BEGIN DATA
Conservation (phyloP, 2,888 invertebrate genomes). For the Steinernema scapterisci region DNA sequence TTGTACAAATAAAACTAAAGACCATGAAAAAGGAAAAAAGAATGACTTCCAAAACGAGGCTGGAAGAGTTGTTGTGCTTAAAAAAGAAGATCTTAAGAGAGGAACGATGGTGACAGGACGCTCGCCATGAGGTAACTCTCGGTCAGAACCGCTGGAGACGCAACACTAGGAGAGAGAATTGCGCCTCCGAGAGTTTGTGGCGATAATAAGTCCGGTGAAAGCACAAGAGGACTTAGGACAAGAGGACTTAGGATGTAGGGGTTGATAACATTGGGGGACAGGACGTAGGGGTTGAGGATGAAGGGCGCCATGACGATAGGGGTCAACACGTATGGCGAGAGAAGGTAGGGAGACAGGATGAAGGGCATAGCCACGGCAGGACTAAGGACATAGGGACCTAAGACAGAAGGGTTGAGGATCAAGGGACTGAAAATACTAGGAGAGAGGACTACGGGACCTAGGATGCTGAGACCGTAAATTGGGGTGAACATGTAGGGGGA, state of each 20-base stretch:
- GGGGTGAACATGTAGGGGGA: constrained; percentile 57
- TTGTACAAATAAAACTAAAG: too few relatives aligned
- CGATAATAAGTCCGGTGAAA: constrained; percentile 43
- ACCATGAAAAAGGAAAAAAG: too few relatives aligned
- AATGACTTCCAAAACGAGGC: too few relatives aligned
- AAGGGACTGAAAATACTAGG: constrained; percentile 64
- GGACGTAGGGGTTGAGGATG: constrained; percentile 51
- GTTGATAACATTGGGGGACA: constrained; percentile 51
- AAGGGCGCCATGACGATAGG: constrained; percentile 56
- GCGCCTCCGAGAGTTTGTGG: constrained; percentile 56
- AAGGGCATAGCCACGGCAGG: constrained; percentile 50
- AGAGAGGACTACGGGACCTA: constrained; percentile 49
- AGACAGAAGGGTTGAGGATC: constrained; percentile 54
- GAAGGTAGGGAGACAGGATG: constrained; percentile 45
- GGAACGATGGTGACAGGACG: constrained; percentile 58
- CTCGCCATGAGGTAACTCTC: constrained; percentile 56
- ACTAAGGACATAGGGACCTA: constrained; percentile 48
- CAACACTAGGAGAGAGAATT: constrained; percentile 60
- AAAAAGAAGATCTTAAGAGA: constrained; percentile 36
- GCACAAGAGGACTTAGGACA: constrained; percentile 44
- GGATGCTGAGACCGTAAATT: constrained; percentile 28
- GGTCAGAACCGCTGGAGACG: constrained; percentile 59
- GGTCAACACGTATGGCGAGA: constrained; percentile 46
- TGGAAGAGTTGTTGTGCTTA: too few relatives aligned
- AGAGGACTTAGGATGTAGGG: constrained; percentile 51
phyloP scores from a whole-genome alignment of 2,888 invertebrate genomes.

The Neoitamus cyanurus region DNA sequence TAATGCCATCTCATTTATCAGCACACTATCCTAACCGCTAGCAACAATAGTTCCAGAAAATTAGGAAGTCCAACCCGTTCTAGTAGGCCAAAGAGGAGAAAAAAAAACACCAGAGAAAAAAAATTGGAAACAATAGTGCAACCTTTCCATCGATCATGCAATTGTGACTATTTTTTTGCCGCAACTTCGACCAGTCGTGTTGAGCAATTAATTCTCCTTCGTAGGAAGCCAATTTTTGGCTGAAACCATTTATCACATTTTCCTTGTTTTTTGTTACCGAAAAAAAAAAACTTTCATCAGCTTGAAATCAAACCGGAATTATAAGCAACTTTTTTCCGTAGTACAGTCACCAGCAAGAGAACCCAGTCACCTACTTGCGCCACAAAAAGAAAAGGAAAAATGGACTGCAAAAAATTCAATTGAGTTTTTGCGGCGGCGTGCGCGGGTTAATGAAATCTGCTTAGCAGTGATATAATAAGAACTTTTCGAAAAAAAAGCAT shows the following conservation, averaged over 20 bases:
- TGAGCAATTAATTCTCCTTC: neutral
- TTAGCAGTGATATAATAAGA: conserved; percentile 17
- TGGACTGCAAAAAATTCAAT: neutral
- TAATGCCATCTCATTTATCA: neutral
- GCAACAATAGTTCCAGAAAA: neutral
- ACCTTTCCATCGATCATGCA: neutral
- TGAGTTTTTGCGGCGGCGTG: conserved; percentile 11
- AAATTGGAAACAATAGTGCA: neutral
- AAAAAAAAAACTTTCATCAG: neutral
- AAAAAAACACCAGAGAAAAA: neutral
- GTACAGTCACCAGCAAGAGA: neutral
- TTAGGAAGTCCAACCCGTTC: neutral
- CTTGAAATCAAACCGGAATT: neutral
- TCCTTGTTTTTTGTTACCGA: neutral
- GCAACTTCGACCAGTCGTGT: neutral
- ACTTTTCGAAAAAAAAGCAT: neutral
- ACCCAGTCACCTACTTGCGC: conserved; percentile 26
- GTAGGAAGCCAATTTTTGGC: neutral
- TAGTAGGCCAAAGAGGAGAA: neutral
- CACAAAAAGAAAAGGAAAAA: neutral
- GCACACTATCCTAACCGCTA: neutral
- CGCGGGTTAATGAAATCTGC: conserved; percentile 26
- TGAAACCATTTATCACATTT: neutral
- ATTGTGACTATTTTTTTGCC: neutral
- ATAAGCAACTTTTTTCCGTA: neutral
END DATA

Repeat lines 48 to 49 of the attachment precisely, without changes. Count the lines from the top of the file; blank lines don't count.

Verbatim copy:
- CACAAAAAGAAAAGGAAAAA: neutral
- GCACACTATCCTAACCGCTA: neutral